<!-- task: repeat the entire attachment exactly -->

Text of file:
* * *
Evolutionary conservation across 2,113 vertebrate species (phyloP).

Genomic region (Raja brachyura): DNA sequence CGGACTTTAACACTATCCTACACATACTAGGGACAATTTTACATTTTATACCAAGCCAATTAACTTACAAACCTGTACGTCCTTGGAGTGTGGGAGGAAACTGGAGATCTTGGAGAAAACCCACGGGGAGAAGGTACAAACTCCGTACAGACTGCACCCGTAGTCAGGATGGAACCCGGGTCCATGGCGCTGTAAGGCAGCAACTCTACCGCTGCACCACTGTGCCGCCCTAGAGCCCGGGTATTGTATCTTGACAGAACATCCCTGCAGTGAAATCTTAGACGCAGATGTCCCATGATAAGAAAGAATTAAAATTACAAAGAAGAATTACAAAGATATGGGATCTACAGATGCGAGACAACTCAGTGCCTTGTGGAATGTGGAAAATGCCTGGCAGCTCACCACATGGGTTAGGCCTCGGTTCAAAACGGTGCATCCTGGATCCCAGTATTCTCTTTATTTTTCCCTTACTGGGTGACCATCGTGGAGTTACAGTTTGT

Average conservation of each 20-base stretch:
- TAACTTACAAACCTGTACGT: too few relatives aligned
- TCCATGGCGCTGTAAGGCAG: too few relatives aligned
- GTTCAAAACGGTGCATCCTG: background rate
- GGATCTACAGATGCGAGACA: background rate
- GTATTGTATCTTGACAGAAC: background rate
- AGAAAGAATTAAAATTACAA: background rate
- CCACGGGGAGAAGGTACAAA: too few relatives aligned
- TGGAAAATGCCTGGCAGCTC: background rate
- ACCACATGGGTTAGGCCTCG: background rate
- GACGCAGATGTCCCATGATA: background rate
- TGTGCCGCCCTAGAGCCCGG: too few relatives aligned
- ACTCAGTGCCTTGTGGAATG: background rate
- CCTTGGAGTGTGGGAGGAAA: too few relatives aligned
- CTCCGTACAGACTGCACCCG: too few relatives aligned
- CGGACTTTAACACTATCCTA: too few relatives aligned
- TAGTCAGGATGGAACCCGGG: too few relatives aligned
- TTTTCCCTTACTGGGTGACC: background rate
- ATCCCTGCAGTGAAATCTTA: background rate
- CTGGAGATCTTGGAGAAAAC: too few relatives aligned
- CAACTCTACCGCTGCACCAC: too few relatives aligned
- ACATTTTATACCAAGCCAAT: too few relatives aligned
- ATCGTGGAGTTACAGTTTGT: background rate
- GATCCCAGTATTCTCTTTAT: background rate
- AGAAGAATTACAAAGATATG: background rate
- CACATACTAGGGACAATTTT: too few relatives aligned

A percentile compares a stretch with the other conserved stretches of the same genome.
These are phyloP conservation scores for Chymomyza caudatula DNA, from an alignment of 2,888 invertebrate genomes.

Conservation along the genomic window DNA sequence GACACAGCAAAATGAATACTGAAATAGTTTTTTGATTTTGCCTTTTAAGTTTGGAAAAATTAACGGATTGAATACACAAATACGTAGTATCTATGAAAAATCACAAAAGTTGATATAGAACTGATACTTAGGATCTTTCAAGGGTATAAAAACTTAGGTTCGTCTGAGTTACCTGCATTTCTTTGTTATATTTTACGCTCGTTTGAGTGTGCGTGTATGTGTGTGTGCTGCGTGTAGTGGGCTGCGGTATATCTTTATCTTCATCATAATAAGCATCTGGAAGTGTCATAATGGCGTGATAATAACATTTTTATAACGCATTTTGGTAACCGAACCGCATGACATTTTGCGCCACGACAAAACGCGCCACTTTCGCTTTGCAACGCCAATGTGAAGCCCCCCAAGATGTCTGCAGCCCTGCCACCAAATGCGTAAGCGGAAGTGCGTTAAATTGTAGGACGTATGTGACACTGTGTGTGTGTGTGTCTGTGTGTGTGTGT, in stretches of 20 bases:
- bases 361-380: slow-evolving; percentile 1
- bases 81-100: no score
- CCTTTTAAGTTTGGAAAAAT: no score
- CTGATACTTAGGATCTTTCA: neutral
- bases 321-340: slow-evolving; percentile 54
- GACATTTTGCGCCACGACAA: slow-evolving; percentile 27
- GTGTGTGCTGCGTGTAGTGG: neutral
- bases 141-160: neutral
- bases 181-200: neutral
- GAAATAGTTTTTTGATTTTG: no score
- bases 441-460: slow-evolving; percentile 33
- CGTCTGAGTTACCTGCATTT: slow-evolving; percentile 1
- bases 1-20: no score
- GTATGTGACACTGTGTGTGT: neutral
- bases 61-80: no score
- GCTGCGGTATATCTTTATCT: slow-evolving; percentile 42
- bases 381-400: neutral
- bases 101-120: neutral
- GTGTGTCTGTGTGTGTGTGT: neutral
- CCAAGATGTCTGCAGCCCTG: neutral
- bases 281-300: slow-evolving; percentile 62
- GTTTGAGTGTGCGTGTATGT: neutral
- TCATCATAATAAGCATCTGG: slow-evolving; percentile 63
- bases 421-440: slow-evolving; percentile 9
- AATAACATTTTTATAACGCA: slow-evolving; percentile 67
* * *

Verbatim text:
Evolutionary conservation across 2,113 vertebrate species (phyloP).

Genomic region (Raja brachyura): DNA sequence CGGACTTTAACACTATCCTACACATACTAGGGACAATTTTACATTTTATACCAAGCCAATTAACTTACAAACCTGTACGTCCTTGGAGTGTGGGAGGAAACTGGAGATCTTGGAGAAAACCCACGGGGAGAAGGTACAAACTCCGTACAGACTGCACCCGTAGTCAGGATGGAACCCGGGTCCATGGCGCTGTAAGGCAGCAACTCTACCGCTGCACCACTGTGCCGCCCTAGAGCCCGGGTATTGTATCTTGACAGAACATCCCTGCAGTGAAATCTTAGACGCAGATGTCCCATGATAAGAAAGAATTAAAATTACAAAGAAGAATTACAAAGATATGGGATCTACAGATGCGAGACAACTCAGTGCCTTGTGGAATGTGGAAAATGCCTGGCAGCTCACCACATGGGTTAGGCCTCGGTTCAAAACGGTGCATCCTGGATCCCAGTATTCTCTTTATTTTTCCCTTACTGGGTGACCATCGTGGAGTTACAGTTTGT

Average conservation of each 20-base stretch:
- TAACTTACAAACCTGTACGT: too few relatives aligned
- TCCATGGCGCTGTAAGGCAG: too few relatives aligned
- GTTCAAAACGGTGCATCCTG: background rate
- GGATCTACAGATGCGAGACA: background rate
- GTATTGTATCTTGACAGAAC: background rate
- AGAAAGAATTAAAATTACAA: background rate
- CCACGGGGAGAAGGTACAAA: too few relatives aligned
- TGGAAAATGCCTGGCAGCTC: background rate
- ACCACATGGGTTAGGCCTCG: background rate
- GACGCAGATGTCCCATGATA: background rate
- TGTGCCGCCCTAGAGCCCGG: too few relatives aligned
- ACTCAGTGCCTTGTGGAATG: background rate
- CCTTGGAGTGTGGGAGGAAA: too few relatives aligned
- CTCCGTACAGACTGCACCCG: too few relatives aligned
- CGGACTTTAACACTATCCTA: too few relatives aligned
- TAGTCAGGATGGAACCCGGG: too few relatives aligned
- TTTTCCCTTACTGGGTGACC: background rate
- ATCCCTGCAGTGAAATCTTA: background rate
- CTGGAGATCTTGGAGAAAAC: too few relatives aligned
- CAACTCTACCGCTGCACCAC: too few relatives aligned
- ACATTTTATACCAAGCCAAT: too few relatives aligned
- ATCGTGGAGTTACAGTTTGT: background rate
- GATCCCAGTATTCTCTTTAT: background rate
- AGAAGAATTACAAAGATATG: background rate
- CACATACTAGGGACAATTTT: too few relatives aligned

A percentile compares a stretch with the other conserved stretches of the same genome.
These are phyloP conservation scores for Chymomyza caudatula DNA, from an alignment of 2,888 invertebrate genomes.

Conservation along the genomic window DNA sequence GACACAGCAAAATGAATACTGAAATAGTTTTTTGATTTTGCCTTTTAAGTTTGGAAAAATTAACGGATTGAATACACAAATACGTAGTATCTATGAAAAATCACAAAAGTTGATATAGAACTGATACTTAGGATCTTTCAAGGGTATAAAAACTTAGGTTCGTCTGAGTTACCTGCATTTCTTTGTTATATTTTACGCTCGTTTGAGTGTGCGTGTATGTGTGTGTGCTGCGTGTAGTGGGCTGCGGTATATCTTTATCTTCATCATAATAAGCATCTGGAAGTGTCATAATGGCGTGATAATAACATTTTTATAACGCATTTTGGTAACCGAACCGCATGACATTTTGCGCCACGACAAAACGCGCCACTTTCGCTTTGCAACGCCAATGTGAAGCCCCCCAAGATGTCTGCAGCCCTGCCACCAAATGCGTAAGCGGAAGTGCGTTAAATTGTAGGACGTATGTGACACTGTGTGTGTGTGTGTCTGTGTGTGTGTGT, in stretches of 20 bases:
- bases 361-380: slow-evolving; percentile 1
- bases 81-100: no score
- CCTTTTAAGTTTGGAAAAAT: no score
- CTGATACTTAGGATCTTTCA: neutral
- bases 321-340: slow-evolving; percentile 54
- GACATTTTGCGCCACGACAA: slow-evolving; percentile 27
- GTGTGTGCTGCGTGTAGTGG: neutral
- bases 141-160: neutral
- bases 181-200: neutral
- GAAATAGTTTTTTGATTTTG: no score
- bases 441-460: slow-evolving; percentile 33
- CGTCTGAGTTACCTGCATTT: slow-evolving; percentile 1
- bases 1-20: no score
- GTATGTGACACTGTGTGTGT: neutral
- bases 61-80: no score
- GCTGCGGTATATCTTTATCT: slow-evolving; percentile 42
- bases 381-400: neutral
- bases 101-120: neutral
- GTGTGTCTGTGTGTGTGTGT: neutral
- CCAAGATGTCTGCAGCCCTG: neutral
- bases 281-300: slow-evolving; percentile 62
- GTTTGAGTGTGCGTGTATGT: neutral
- TCATCATAATAAGCATCTGG: slow-evolving; percentile 63
- bases 421-440: slow-evolving; percentile 9
- AATAACATTTTTATAACGCA: slow-evolving; percentile 67